Ophelia sues NY Post for libel
12 July, 2011
Clues as to how Ophelia may have ended up looking for work at the Sofitel are in her application papers. The application asks how the applicant had learned of the hotel; the woman checked a box for “Agency.” In the “references” portion of the application, the woman put down a worker with the International Rescue Committee (IRC), an agency that assists refugees with employment, among other things. When contacted about the accuser, IRC declined comment, citing policy not to talk about individual cases. The New York Post’s “scoop” on Dominique Strauss Kahn’s accuser is getting fishier, to the extent that’s possible. The paper appears to have had documentation challenging the reliability of its only source in a story alleging that the accuser had worked as a prostitute. here In civil cases, where the loser is liable for money damages, the standard is a “preponderance of the evidence” — essentially, that it was more likely than not that the defendant was responsible.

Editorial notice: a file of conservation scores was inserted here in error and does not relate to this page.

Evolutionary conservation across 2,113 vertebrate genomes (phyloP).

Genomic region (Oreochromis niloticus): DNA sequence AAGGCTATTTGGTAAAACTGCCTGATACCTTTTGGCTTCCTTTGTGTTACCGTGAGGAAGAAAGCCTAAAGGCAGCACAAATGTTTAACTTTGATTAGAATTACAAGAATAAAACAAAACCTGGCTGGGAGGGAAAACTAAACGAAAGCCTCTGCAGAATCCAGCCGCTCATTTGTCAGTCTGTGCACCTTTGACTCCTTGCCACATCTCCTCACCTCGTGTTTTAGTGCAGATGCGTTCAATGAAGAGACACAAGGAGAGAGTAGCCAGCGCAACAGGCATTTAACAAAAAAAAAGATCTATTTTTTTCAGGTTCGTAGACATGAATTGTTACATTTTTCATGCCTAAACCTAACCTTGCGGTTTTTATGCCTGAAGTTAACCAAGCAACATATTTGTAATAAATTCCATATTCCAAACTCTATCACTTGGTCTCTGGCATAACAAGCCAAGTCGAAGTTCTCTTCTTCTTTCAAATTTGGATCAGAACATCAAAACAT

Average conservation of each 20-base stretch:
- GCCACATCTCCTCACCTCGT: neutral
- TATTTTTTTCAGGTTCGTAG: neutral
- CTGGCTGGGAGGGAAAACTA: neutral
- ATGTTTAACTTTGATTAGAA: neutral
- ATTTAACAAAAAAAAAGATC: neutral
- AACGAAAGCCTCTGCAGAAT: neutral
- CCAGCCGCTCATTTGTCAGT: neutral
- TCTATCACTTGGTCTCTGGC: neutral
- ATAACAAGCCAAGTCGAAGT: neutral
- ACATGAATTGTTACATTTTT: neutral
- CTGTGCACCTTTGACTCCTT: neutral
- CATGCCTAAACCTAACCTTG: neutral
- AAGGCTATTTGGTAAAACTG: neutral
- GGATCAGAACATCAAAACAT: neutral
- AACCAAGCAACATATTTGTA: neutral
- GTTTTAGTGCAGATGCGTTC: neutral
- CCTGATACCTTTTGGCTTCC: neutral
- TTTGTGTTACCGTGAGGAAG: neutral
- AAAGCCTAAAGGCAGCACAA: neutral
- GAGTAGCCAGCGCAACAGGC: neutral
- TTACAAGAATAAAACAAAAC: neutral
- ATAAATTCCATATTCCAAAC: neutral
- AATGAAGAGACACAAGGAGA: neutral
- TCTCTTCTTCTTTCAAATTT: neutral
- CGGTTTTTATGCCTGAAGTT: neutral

This distinction can be particularly appealing to a witness who, like Strauss-Kahn’s accuser, has credibility problems.
The hotel maid in the Dominique Strauss-Kahn case filed a libel suit against The New York Post over a series of articles it published during the Fourth of July weekend claiming that she was a prostitute.
At a hearing to seek changes to his bail conditions, prosecutors said the credibility of the woman at the center of the case had been thrown into question. As a result, the court agreed to let Strauss-Kahn be freed and his bail and bond returned. He agreed to return to court as needed, including for a July 18 hearing.
“I understand that the circumstances of this case have changed substantially and I agree the risk that he would not be here has receded quite a bit. I release Mr. Strauss-Kahn at his own recognizance,” Justice Michael Obus told the court.
A clue: the unexplained retreat of lawyers Jeffrey Shapiro and Norman Siegel, originally chosen by the presumed victim, in favor of media-savvy Kenneth Thompson, whose angle on the case was that it pitted the rich and powerful against the poor without a voice. His client, he said, was “standing up for all women and children around the world who have been sexually assaulted or sexually abused.”
Strauss-Kahn smiled as he walked out of the court. He still faces felony charges of attempted rape and sexually assault. The head of the Manhattan district attorney’s Sex Crimes Unit for almost a decade stepped down on June 29 after unrelated concerns about a TV documentary.